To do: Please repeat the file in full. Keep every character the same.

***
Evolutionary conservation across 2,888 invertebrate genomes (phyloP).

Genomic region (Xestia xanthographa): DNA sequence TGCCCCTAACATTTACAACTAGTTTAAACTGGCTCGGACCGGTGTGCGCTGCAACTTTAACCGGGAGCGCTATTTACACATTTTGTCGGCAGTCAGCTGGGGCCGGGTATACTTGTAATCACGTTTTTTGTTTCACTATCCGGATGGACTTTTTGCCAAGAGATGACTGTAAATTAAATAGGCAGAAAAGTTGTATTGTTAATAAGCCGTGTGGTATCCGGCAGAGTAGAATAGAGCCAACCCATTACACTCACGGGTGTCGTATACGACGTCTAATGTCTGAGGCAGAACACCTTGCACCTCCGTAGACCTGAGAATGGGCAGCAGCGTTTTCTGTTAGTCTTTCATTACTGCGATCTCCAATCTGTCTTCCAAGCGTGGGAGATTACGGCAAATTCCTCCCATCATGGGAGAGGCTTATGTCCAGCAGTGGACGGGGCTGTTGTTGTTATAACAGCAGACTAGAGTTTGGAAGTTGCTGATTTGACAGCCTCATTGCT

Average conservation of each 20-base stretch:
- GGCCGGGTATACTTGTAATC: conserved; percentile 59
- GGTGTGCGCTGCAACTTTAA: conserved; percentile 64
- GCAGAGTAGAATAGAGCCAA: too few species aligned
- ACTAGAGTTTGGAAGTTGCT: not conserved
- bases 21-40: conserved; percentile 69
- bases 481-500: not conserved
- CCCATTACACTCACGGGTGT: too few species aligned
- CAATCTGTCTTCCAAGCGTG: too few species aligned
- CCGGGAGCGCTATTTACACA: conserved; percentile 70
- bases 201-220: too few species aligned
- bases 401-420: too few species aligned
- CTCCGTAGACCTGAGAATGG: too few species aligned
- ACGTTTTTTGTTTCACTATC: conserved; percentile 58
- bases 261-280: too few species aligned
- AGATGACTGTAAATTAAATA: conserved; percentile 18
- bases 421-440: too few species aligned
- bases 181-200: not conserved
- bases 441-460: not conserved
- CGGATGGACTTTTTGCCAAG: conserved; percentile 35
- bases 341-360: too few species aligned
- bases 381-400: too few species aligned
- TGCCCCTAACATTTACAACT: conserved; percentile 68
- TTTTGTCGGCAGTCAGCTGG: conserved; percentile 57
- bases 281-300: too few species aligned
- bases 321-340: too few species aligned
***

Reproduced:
Evolutionary conservation across 2,888 invertebrate genomes (phyloP).

Genomic region (Xestia xanthographa): DNA sequence TGCCCCTAACATTTACAACTAGTTTAAACTGGCTCGGACCGGTGTGCGCTGCAACTTTAACCGGGAGCGCTATTTACACATTTTGTCGGCAGTCAGCTGGGGCCGGGTATACTTGTAATCACGTTTTTTGTTTCACTATCCGGATGGACTTTTTGCCAAGAGATGACTGTAAATTAAATAGGCAGAAAAGTTGTATTGTTAATAAGCCGTGTGGTATCCGGCAGAGTAGAATAGAGCCAACCCATTACACTCACGGGTGTCGTATACGACGTCTAATGTCTGAGGCAGAACACCTTGCACCTCCGTAGACCTGAGAATGGGCAGCAGCGTTTTCTGTTAGTCTTTCATTACTGCGATCTCCAATCTGTCTTCCAAGCGTGGGAGATTACGGCAAATTCCTCCCATCATGGGAGAGGCTTATGTCCAGCAGTGGACGGGGCTGTTGTTGTTATAACAGCAGACTAGAGTTTGGAAGTTGCTGATTTGACAGCCTCATTGCT

Average conservation of each 20-base stretch:
- GGCCGGGTATACTTGTAATC: conserved; percentile 59
- GGTGTGCGCTGCAACTTTAA: conserved; percentile 64
- GCAGAGTAGAATAGAGCCAA: too few species aligned
- ACTAGAGTTTGGAAGTTGCT: not conserved
- bases 21-40: conserved; percentile 69
- bases 481-500: not conserved
- CCCATTACACTCACGGGTGT: too few species aligned
- CAATCTGTCTTCCAAGCGTG: too few species aligned
- CCGGGAGCGCTATTTACACA: conserved; percentile 70
- bases 201-220: too few species aligned
- bases 401-420: too few species aligned
- CTCCGTAGACCTGAGAATGG: too few species aligned
- ACGTTTTTTGTTTCACTATC: conserved; percentile 58
- bases 261-280: too few species aligned
- AGATGACTGTAAATTAAATA: conserved; percentile 18
- bases 421-440: too few species aligned
- bases 181-200: not conserved
- bases 441-460: not conserved
- CGGATGGACTTTTTGCCAAG: conserved; percentile 35
- bases 341-360: too few species aligned
- bases 381-400: too few species aligned
- TGCCCCTAACATTTACAACT: conserved; percentile 68
- TTTTGTCGGCAGTCAGCTGG: conserved; percentile 57
- bases 281-300: too few species aligned
- bases 321-340: too few species aligned